The Bug Blog is 5 years old! You may not realise it but we have been doing this together for 5 years. In that time we have written over 190 blogs on various microbiology related subjects as diverse as Proteus mirabilis (which Penny thinks smells like chocolate!), necrotising fasciitis and even Poldark’s Putrid Throat. It can be quite a challenge to find the time to write a blog every week but we strive to keep it up (on average we have managed about 40 per year). What makes it worthwhile is all of you out there taking the trouble to read what we have to say. So thank you for staying with us and reading all of our microbiological rambles…
A recent conversation got me thinking… a rare occurrence some would say… about the identification of bacteria. The patient I was discussing had two bacteria growing in his blood cultures and we weren’t sure if both were genuine or whether one was a skin contaminant. There was both a Staphylococcus spp. and a Proteus mirabilis growing, but the P. mirabilis was growing all over the Staphylococcus spp. preventing its further identification. I suggested putting up a CLED agar plate (see later in the blog) and a number of people looked at me like I was crazy… and whilst I do occasionally come up with some crazy ideas this really wasn’t one of the them. To understand my logic you have to know a bit about P. mirabilis, especially its laboratory identification. Let me explain further…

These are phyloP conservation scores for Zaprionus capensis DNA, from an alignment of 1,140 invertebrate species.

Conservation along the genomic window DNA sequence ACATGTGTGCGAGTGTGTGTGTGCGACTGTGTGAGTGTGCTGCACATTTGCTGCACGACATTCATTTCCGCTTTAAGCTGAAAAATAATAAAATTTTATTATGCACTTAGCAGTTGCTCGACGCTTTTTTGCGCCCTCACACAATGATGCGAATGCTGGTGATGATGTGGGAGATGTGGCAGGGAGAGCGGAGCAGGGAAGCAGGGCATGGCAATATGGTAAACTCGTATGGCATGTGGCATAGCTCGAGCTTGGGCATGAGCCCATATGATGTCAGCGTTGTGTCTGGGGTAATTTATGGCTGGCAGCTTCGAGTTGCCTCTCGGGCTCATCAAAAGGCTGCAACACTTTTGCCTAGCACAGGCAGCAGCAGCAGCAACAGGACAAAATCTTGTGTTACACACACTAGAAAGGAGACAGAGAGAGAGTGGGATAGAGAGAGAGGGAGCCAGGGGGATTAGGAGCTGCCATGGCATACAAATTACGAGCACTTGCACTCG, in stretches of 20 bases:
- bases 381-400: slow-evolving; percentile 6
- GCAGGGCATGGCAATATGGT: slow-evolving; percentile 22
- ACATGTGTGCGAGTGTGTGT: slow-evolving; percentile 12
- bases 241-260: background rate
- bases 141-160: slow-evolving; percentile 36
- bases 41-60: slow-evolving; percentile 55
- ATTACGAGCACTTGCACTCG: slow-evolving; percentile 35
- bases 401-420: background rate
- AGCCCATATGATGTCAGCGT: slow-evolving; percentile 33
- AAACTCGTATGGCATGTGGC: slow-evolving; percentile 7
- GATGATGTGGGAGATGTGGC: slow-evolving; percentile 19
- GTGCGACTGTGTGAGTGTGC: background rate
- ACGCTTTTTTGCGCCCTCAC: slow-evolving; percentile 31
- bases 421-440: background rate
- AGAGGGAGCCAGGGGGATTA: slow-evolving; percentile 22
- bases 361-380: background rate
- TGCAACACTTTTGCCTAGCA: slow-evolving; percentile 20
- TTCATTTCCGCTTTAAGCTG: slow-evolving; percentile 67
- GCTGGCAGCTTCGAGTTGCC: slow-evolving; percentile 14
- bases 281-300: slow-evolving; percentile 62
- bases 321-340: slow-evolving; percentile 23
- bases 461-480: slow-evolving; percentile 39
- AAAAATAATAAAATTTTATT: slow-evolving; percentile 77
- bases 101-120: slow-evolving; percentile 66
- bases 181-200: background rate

Last week saw an event of great celebration and much excitement and even made it onto the national TV news… No, I’m not talking about the marriage of Prince Harry and Megan Merkel... I’m talking about the birth of a little baby boy who turned up unexpectedly 3 months post-term!